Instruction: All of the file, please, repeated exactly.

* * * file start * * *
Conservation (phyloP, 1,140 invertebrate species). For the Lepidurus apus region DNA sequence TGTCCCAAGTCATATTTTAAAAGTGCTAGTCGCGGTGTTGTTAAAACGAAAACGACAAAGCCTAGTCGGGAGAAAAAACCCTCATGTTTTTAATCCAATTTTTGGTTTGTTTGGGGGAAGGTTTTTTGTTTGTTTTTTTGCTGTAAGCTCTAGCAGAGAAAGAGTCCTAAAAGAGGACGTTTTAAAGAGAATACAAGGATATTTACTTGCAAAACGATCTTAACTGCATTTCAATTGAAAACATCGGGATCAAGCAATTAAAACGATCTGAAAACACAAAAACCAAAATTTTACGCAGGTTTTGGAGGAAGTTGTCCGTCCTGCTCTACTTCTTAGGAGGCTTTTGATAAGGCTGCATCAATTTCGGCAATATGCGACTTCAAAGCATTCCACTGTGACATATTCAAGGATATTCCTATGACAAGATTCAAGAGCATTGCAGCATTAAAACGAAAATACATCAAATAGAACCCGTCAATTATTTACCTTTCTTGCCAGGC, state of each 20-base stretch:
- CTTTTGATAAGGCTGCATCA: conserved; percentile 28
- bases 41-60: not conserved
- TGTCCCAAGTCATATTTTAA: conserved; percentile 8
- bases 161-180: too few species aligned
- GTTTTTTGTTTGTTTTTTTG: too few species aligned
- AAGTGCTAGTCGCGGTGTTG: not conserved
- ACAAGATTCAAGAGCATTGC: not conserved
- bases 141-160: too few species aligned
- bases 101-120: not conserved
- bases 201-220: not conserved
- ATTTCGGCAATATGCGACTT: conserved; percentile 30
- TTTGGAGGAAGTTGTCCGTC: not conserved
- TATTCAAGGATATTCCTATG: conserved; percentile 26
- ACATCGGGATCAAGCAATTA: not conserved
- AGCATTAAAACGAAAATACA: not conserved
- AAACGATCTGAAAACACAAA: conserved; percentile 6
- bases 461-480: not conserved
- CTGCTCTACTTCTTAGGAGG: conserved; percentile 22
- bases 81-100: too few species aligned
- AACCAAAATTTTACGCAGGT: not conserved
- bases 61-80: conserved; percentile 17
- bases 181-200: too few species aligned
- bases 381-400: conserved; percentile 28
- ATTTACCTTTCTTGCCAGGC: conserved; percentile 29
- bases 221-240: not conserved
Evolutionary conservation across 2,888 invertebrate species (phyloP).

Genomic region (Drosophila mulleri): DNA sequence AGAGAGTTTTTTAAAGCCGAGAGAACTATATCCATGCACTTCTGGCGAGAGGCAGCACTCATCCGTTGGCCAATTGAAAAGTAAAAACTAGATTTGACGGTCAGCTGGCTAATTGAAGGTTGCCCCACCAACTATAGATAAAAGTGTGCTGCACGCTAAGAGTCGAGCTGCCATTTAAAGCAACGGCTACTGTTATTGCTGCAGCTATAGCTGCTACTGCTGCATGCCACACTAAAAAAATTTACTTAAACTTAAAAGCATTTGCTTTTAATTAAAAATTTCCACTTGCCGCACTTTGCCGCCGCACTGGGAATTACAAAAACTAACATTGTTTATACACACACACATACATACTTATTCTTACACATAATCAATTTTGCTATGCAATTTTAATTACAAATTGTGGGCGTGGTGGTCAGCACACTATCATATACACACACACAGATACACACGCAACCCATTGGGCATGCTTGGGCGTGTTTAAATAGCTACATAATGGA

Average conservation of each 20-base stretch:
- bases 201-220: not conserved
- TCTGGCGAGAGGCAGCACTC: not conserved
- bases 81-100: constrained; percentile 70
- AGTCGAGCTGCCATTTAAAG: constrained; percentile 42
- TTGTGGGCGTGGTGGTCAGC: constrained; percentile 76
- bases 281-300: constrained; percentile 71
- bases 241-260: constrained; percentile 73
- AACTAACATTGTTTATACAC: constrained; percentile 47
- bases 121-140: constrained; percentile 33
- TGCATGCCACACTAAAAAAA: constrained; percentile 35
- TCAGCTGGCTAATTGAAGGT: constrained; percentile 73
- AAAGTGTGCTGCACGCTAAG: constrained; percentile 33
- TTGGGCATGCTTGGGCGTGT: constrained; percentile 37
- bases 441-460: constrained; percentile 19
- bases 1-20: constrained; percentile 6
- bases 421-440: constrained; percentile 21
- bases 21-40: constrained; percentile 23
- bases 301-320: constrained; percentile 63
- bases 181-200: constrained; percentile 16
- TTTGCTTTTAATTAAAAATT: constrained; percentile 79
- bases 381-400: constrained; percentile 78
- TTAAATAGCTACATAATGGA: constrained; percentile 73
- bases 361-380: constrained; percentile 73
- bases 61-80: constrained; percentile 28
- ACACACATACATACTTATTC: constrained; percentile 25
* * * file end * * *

Conservation (phyloP, 1,140 invertebrate species). For the Lepidurus apus region DNA sequence TGTCCCAAGTCATATTTTAAAAGTGCTAGTCGCGGTGTTGTTAAAACGAAAACGACAAAGCCTAGTCGGGAGAAAAAACCCTCATGTTTTTAATCCAATTTTTGGTTTGTTTGGGGGAAGGTTTTTTGTTTGTTTTTTTGCTGTAAGCTCTAGCAGAGAAAGAGTCCTAAAAGAGGACGTTTTAAAGAGAATACAAGGATATTTACTTGCAAAACGATCTTAACTGCATTTCAATTGAAAACATCGGGATCAAGCAATTAAAACGATCTGAAAACACAAAAACCAAAATTTTACGCAGGTTTTGGAGGAAGTTGTCCGTCCTGCTCTACTTCTTAGGAGGCTTTTGATAAGGCTGCATCAATTTCGGCAATATGCGACTTCAAAGCATTCCACTGTGACATATTCAAGGATATTCCTATGACAAGATTCAAGAGCATTGCAGCATTAAAACGAAAATACATCAAATAGAACCCGTCAATTATTTACCTTTCTTGCCAGGC, state of each 20-base stretch:
- CTTTTGATAAGGCTGCATCA: conserved; percentile 28
- bases 41-60: not conserved
- TGTCCCAAGTCATATTTTAA: conserved; percentile 8
- bases 161-180: too few species aligned
- GTTTTTTGTTTGTTTTTTTG: too few species aligned
- AAGTGCTAGTCGCGGTGTTG: not conserved
- ACAAGATTCAAGAGCATTGC: not conserved
- bases 141-160: too few species aligned
- bases 101-120: not conserved
- bases 201-220: not conserved
- ATTTCGGCAATATGCGACTT: conserved; percentile 30
- TTTGGAGGAAGTTGTCCGTC: not conserved
- TATTCAAGGATATTCCTATG: conserved; percentile 26
- ACATCGGGATCAAGCAATTA: not conserved
- AGCATTAAAACGAAAATACA: not conserved
- AAACGATCTGAAAACACAAA: conserved; percentile 6
- bases 461-480: not conserved
- CTGCTCTACTTCTTAGGAGG: conserved; percentile 22
- bases 81-100: too few species aligned
- AACCAAAATTTTACGCAGGT: not conserved
- bases 61-80: conserved; percentile 17
- bases 181-200: too few species aligned
- bases 381-400: conserved; percentile 28
- ATTTACCTTTCTTGCCAGGC: conserved; percentile 29
- bases 221-240: not conserved
Evolutionary conservation across 2,888 invertebrate species (phyloP).

Genomic region (Drosophila mulleri): DNA sequence AGAGAGTTTTTTAAAGCCGAGAGAACTATATCCATGCACTTCTGGCGAGAGGCAGCACTCATCCGTTGGCCAATTGAAAAGTAAAAACTAGATTTGACGGTCAGCTGGCTAATTGAAGGTTGCCCCACCAACTATAGATAAAAGTGTGCTGCACGCTAAGAGTCGAGCTGCCATTTAAAGCAACGGCTACTGTTATTGCTGCAGCTATAGCTGCTACTGCTGCATGCCACACTAAAAAAATTTACTTAAACTTAAAAGCATTTGCTTTTAATTAAAAATTTCCACTTGCCGCACTTTGCCGCCGCACTGGGAATTACAAAAACTAACATTGTTTATACACACACACATACATACTTATTCTTACACATAATCAATTTTGCTATGCAATTTTAATTACAAATTGTGGGCGTGGTGGTCAGCACACTATCATATACACACACACAGATACACACGCAACCCATTGGGCATGCTTGGGCGTGTTTAAATAGCTACATAATGGA

Average conservation of each 20-base stretch:
- bases 201-220: not conserved
- TCTGGCGAGAGGCAGCACTC: not conserved
- bases 81-100: constrained; percentile 70
- AGTCGAGCTGCCATTTAAAG: constrained; percentile 42
- TTGTGGGCGTGGTGGTCAGC: constrained; percentile 76
- bases 281-300: constrained; percentile 71
- bases 241-260: constrained; percentile 73
- AACTAACATTGTTTATACAC: constrained; percentile 47
- bases 121-140: constrained; percentile 33
- TGCATGCCACACTAAAAAAA: constrained; percentile 35
- TCAGCTGGCTAATTGAAGGT: constrained; percentile 73
- AAAGTGTGCTGCACGCTAAG: constrained; percentile 33
- TTGGGCATGCTTGGGCGTGT: constrained; percentile 37
- bases 441-460: constrained; percentile 19
- bases 1-20: constrained; percentile 6
- bases 421-440: constrained; percentile 21
- bases 21-40: constrained; percentile 23
- bases 301-320: constrained; percentile 63
- bases 181-200: constrained; percentile 16
- TTTGCTTTTAATTAAAAATT: constrained; percentile 79
- bases 381-400: constrained; percentile 78
- TTAAATAGCTACATAATGGA: constrained; percentile 73
- bases 361-380: constrained; percentile 73
- bases 61-80: constrained; percentile 28
- ACACACATACATACTTATTC: constrained; percentile 25